He was promoted to the rank of major general in 1965 and that same year, the British born Major General C.B. Welby-Everard handed over his position as the General officer Commanding, (GOC) of the entire Nigerian Army to Aguiyi-Ironsi, which made him the first indigenous officer to head the Nigerian Army.
The Aguiyi-Ironsi’s administration promulgated a number of Decrees.
These included the Constitution Suspension and Amendment Decree No.1, which suspended most articles of the Constitution. There was also the Circulation of Newspaper Decree No.2 which removed the restrictions on press freedom that had been put in place by the preceding civilian administration.
Yet another notable military ‘legislation’ by the administration was the Defamatory and Offensive Decree No.44 of 1966, which made it an “offense to display or pass on pictorial representation, sing songs, or play instruments the words of which are likely to provoke any section of the country”.
Perhaps the most controversial among the decrees was the Unification Decree No. 34, which aimed to turn Nigeria into a unitary state.
Aguiyi-Ironsi however had a short-lived reign as he was killed in the counter-coup of 29 July, 1966, led by a group of Northern army officers comprising of Major Murtala Mohammed, Captain Theophilus Danjuma, Lieutenant Muhammadu Buhari, Lieutenant Ibrahim Babangida and Lieutenant Sani Abacha. The Northern military officers, as fate would have it, later – though at different times (with the exception of Danjuma) – formed a large bulk of President Tinubu’s forerunners in office.
The main grouse of the Northern officers against Aguiyi-Ironsi was his failure to bring the masterminds of 15 January 1966 coup to justice.
While political leaders from other parts of the country were killed in the coup, those from Igboland in the Eastern Region suffered no such misfortune. Since the coup plotters were mainly Igbos and Aguiyi-Ironsi was himself Igbo, the Northern officers that staged the counter coup felt the Head of State was part of a plot against the rest of the country, particularly the North.
They became even more alarmed when Aguyi-Ironsi promulgated Decree Number 34, which proposed the abolition of the federal system of government in favor of a unitary state.
Unitarism had long been championed by a major section of the Igbo-dominated NCNC and its introduction by Aguiyi-Ironsi was interpreted by the North as an Igbo attempt at a takeover of all levers of power in the country.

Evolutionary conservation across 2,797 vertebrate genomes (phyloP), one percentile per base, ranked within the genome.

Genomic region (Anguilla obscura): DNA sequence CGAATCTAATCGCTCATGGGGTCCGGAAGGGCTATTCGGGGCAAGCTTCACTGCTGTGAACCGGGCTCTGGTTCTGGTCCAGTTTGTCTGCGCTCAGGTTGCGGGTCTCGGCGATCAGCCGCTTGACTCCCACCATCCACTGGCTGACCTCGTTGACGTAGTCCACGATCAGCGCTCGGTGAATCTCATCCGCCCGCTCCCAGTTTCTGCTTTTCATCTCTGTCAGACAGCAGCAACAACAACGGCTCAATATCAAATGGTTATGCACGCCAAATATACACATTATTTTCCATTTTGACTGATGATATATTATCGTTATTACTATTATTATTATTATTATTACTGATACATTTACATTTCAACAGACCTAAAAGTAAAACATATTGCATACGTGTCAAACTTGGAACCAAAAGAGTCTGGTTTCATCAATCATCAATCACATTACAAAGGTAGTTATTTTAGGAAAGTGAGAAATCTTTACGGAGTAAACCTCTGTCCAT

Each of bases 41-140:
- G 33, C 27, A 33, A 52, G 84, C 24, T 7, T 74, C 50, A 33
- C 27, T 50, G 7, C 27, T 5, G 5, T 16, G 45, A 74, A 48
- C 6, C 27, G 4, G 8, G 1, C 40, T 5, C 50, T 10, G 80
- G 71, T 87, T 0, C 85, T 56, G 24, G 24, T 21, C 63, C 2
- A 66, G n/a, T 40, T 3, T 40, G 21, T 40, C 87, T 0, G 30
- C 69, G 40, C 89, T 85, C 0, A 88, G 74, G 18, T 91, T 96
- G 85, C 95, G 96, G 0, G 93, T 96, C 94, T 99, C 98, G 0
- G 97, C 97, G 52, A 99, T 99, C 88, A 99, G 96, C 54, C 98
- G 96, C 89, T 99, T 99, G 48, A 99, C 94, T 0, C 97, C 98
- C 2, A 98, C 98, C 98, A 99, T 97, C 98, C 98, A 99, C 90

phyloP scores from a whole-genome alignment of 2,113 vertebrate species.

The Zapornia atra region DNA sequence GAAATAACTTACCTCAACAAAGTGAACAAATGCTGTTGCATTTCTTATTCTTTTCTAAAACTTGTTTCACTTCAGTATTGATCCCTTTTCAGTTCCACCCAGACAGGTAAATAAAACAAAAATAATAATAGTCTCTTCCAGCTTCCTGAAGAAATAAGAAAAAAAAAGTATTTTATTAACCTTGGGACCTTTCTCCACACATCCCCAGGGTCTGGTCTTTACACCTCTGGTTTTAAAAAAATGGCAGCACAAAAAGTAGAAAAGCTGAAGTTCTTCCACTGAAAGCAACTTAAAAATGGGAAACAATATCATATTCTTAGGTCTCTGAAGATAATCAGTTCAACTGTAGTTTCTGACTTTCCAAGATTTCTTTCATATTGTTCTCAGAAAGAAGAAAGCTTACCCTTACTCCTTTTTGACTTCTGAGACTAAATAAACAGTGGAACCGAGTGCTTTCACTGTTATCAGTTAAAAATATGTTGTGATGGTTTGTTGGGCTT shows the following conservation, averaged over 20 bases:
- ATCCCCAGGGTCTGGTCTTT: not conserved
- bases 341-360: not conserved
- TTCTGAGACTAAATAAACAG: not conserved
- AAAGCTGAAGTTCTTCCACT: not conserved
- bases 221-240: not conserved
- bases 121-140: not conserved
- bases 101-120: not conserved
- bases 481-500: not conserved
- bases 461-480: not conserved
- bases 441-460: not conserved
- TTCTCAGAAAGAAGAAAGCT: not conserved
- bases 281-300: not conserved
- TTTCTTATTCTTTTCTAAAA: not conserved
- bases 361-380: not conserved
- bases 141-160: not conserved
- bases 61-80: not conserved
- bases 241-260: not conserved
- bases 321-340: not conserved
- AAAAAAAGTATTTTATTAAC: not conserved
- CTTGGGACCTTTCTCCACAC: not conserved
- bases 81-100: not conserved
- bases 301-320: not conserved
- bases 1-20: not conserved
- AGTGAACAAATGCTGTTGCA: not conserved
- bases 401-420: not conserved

It was said that the original intention of the counter coup leaders was the secession of the Northern region from Nigeria as a whole, but they were reportedly dissuaded by several advisors, amongst which included a number of high-ranking civil servants and judges, and importantly emissaries of the British and American governments who had interests in the Nigerian polity.
General Yakubu Gowon (29 July, 1966 – 29 July 1975)
Following the success of their counter coup, the young officers named Lieutenant Colonel Yakubu Gowon as the new Head of State.
One of the first things Gowon did on assumption of power was the abrogation of Aguiyi-Ironsi’s Decree Number 34.
To stabilize his regime and shore up his status as Head of State and Commander-in-Chief of the Armed Forces, Gowon promoted himself to Major-General just before the commencement of the Nigerian civil war in 1967 and to full General at the end of the civil war in 1970.
The Gowon regime in a bid to pre-empt and weaken the planned secession by the Eastern Region under Colonel Chukwuemeka Odumegu Ojukwu announced on 5 May 1967, the division of the 3 Nigerian regions into 12 states: North-Western State, North-Eastern state, Kano State, North-Central State, Benue-Plateau State, Kwara State, Western State, Lagos State, Mid-Western State, and, from Ojukwu’s Eastern Region, a Rivers State, a South-Eastern State, and an East-Central State.
The South-Eastern and Rivers states were non-Igbo. And like the minorities in the other regions, they do not have much affection for the majority tribes within their region as they considered them domineering.